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29 Jul, 2002

Leisure Conference to Break New Ground, Ponder New Topics

A fundamental and long overdue change is taking place in the subject matter discussed at global travel conferences, one that will have a profound impact on the forces shaping the future of the industry.

International tourism industry academics, meeting for the biennial 7th World Leisure Congress in Kuala Lumpur, will be setting aside well-worn topics like e-commerce, distribution and customer relationship management, and focussing on the impact of “unprecedented worldwide forces profoundly affecting the quality of life everywhere.”

Says Gerald Kenyon, the Canada-based Secretary-General of World Leisure, a non-profit, non-governmental organisation comprising mainly of university professors, “We have become concerned about the consequences of rapid technological change, population growth, climate change, environmental degradation, poverty, etc.

“However, it is also true that our world has become more open and transparent, providing much improved access to the more desirable fruits of civilisation. Indeed, our capacity to share has never been greater.

“Yet, singular events can have worldwide consequences. The September 11, 2001 attack on the United States is a graphic illustration of this, affecting many aspects of life including leisure, as the tourism industry quickly discovered. But, whether regarded positively or negatively, all such forces are having an impact upon how we provide for leisure experiences and the leisure experience itself.”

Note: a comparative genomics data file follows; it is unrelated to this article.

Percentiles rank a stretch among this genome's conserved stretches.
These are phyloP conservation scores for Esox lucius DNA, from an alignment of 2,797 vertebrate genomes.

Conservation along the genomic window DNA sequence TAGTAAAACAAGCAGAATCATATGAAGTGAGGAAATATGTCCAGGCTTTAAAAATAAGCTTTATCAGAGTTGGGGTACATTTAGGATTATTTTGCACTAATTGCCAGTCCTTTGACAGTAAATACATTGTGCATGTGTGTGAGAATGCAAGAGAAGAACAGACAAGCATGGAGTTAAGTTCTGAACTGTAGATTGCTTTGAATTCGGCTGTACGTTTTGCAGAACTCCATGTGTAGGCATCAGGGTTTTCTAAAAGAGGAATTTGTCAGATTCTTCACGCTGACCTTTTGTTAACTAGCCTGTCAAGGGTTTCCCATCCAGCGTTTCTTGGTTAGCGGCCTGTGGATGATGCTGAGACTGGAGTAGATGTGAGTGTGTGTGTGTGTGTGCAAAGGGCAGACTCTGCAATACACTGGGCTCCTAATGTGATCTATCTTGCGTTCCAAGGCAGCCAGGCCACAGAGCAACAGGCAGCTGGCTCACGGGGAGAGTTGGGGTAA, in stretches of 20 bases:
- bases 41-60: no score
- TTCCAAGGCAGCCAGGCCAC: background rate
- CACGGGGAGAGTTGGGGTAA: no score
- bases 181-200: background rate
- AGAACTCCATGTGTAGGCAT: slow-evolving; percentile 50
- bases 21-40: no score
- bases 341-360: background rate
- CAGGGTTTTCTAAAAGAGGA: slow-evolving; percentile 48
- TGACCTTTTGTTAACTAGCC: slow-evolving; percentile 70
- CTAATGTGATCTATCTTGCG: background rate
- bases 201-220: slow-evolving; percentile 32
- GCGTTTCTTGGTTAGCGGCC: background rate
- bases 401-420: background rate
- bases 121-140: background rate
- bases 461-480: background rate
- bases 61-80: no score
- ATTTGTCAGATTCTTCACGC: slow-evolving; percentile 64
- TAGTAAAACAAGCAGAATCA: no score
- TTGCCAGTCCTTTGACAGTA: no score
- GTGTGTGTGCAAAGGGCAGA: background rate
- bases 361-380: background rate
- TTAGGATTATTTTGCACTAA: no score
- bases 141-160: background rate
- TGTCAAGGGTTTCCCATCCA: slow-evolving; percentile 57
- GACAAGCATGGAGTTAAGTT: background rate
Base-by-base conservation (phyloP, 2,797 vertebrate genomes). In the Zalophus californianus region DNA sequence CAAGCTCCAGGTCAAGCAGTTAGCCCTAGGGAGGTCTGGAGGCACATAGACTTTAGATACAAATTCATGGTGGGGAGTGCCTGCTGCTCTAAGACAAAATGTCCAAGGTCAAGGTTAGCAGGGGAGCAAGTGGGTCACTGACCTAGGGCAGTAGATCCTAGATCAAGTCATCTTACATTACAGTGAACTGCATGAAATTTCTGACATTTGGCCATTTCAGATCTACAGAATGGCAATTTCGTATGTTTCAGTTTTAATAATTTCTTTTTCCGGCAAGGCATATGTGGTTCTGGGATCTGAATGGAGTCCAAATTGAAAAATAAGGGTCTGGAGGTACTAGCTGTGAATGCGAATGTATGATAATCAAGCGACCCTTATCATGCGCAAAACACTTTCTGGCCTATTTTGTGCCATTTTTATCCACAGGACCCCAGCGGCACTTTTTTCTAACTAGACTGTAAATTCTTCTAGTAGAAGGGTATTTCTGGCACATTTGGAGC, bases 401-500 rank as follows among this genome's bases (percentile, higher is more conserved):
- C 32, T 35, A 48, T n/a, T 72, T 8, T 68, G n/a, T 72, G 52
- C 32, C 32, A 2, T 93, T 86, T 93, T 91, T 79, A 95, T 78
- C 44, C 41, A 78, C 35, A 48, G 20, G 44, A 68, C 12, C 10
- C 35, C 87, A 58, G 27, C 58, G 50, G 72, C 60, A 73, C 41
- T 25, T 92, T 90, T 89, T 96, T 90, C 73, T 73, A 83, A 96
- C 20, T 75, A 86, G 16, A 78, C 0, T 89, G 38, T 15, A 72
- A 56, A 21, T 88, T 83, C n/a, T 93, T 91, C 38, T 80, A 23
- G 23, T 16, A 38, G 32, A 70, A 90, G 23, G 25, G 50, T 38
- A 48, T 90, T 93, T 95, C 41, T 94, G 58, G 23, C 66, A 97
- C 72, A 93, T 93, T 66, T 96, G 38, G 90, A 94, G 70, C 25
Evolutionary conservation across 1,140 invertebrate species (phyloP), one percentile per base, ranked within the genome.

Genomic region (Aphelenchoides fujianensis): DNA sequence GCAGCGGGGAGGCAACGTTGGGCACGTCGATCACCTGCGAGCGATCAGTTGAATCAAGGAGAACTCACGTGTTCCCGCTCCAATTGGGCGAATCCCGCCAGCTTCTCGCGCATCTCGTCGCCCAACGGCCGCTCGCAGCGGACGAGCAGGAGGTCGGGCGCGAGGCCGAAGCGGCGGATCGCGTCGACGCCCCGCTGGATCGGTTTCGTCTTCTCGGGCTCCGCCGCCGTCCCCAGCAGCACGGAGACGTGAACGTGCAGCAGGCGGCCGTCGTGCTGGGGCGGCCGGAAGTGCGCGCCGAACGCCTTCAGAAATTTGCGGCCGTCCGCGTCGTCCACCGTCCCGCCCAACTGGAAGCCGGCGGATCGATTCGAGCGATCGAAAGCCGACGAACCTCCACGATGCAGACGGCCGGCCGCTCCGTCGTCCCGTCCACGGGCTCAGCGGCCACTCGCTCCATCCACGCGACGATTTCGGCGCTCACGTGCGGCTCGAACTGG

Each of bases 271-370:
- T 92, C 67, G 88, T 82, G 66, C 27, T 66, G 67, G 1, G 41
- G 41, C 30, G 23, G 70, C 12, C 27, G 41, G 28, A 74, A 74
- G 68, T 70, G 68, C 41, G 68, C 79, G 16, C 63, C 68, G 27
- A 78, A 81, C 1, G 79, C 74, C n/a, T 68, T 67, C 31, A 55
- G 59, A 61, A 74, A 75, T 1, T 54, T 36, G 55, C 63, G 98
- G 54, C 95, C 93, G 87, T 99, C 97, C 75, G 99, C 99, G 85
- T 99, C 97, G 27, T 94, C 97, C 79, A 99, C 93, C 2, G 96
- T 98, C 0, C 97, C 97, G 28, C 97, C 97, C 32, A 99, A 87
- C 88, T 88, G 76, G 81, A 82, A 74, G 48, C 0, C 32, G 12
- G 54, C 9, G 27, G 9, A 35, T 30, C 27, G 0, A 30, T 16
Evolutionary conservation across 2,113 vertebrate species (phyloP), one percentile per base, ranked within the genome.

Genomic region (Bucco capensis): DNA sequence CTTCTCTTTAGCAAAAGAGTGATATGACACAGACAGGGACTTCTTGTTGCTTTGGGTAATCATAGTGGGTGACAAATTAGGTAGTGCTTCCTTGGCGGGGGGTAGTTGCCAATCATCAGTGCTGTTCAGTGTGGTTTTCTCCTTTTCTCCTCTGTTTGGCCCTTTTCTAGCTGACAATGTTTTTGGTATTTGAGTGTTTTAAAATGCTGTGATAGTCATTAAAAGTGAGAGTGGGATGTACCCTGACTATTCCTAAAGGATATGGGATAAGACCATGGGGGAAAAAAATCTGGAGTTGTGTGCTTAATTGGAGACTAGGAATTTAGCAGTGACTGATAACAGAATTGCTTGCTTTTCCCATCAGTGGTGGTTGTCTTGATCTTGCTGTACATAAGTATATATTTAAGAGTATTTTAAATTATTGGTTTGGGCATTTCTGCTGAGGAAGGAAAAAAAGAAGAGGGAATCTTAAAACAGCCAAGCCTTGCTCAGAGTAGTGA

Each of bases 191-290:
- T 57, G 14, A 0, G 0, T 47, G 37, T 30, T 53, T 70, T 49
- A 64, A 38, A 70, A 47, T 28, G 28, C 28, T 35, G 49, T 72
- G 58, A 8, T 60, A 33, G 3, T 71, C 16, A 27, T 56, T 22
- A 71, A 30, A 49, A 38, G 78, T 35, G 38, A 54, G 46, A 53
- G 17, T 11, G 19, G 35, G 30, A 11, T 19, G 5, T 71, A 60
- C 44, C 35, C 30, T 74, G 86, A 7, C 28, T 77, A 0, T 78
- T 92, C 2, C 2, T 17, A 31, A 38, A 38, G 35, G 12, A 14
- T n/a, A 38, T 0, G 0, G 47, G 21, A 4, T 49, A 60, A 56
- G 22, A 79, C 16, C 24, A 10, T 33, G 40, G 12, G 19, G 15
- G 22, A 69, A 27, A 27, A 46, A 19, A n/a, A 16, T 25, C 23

Mr Kenyon notes that “Today many of these issues are addressed in the context of globalisation, in both its economic and cultural forms. Issues such as regulation and control, homogenisation, brand identity and loyalty, consumerism and commodification have risen to the top of agendas for a variety of groups, governmental and non-governmental alike.

“What are the implications of globalisation processes for leisure? Beyond the several benefits, there is growing concern that the forces of globalisation pose a tangible threat to cultural diversity, and consequently to local identity and autonomy. Among the first to feel the effects has been leisure in all of its forms.”

Mr Kenyon added, “The question to be examined at the Kuala Lumpur Congress is: In providing for leisure, culture, sport and tourism, what is the best balance between the global and the local, and, more important, how do we achieve such a balance?”

Supported by the Malaysian Ministry of Youth and Sport, together with the Ministry of Culture, Arts and Tourism, this World Leisure Congress is the first time it is being held in Southeast Asia, a region where the good/bad impacts of globalisation are being debated in many countries and across many economic sectors.

Mr Kenyon says that the Congress theme “Global Forces, Local Responses” is both timely and important. “Seeking and finding a balance in human terms will be the challenge put to the delegates. Thus the Congress programme is designed not only to hear different points of view but also to provide ample opportunity to debate the merits of various approaches.”